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The Lost Diagrams of Walter Benjamin

(Ma biblotheque 2017) ISBN 978-1-910055-36-6

43 visual responses to the title plus essays by Helen Clarke, Sam Dolbear, & Christian A. Wollin
Edited by Helen Clarke & Sharon Kivland

In A Berlin Chronicle Walter Benjamin describes his autobiography as a space to be walked (indeed, it is a labyrinth, with entrances he calls primal acquaintances). The contributors to The Lost Diagrams respond to the invitation to accompany Benjamin in reproducing the web of connections of his diagram, which, once lost (he was inconsolable), was never fully redrawn. see Walter Benjamin, ‘A Berlin Chronicle’, 1932, in One-Way Street: And Other Writings, trans. by Edmund Jephcott and Kingsley Shorter, London: Verso, pp. 293–346

For Danielle, Hazel, Katy, Antoine, Thomas Walter and the others. One esquire of protogenesis, I chose to follow Benjamins’s process of drawing a diagram of his life in one single attempt. Sitting at a table I scribbled in my sketchbook a possible web of connections retracing back to my childhood, instinctively finding a way to articulate on the page a sense of chronology and a way to separate the dead from the living. It took no more then 15 mins to do so. Names were popping out as if to their own accord, I was well aware that another day, other circumstances would probably conjure up a different set of acquaintances. An image of a younger self confidently aims her bow and arrow at this roadmap of her life not yet lived.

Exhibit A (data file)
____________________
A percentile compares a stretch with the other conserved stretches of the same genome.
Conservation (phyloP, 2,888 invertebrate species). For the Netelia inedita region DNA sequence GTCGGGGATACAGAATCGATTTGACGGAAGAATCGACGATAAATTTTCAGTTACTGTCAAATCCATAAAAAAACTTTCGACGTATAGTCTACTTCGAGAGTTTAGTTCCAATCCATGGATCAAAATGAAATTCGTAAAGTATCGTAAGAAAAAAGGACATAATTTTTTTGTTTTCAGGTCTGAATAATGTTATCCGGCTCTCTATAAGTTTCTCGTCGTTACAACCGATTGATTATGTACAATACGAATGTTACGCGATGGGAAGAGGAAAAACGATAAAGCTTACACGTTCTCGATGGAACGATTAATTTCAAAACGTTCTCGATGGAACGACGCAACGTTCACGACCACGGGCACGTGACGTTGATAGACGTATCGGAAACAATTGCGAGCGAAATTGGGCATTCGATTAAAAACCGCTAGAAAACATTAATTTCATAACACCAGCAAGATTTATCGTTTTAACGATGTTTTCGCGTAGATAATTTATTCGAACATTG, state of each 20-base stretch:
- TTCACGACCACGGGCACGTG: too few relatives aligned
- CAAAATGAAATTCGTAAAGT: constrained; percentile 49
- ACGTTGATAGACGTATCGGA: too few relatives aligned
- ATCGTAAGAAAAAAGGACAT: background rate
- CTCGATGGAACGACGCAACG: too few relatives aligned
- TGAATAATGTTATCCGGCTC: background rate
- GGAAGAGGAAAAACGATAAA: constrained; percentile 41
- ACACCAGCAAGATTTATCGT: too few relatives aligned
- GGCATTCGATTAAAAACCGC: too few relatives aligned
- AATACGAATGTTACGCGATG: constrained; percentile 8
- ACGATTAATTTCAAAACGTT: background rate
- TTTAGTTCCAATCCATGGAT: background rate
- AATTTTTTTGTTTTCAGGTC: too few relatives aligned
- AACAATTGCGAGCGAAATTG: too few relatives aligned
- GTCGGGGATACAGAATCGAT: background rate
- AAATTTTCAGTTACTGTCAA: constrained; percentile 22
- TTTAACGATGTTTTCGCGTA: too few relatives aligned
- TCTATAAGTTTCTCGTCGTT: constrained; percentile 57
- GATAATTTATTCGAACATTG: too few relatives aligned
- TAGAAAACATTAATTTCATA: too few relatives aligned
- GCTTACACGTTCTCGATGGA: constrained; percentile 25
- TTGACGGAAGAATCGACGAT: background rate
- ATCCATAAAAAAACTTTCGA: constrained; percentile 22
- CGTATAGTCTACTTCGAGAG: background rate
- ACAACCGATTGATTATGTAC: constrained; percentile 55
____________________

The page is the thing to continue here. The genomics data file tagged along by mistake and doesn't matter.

The publication was launched at MISS READ: Berlin Art Book Festival in July 2017 at Haus der Kulturen der Welt.
There was a UK launch and discussion hosted by bookRoom at the Small Publishers Fair on 11th November 2017 with editor Helen Clarke and contributors Anne-Marie Creamer, Dean Kenning, Mark Riley and myself.

download 2 diagram variations


The Lost Diagrams of Walter Benjamin 

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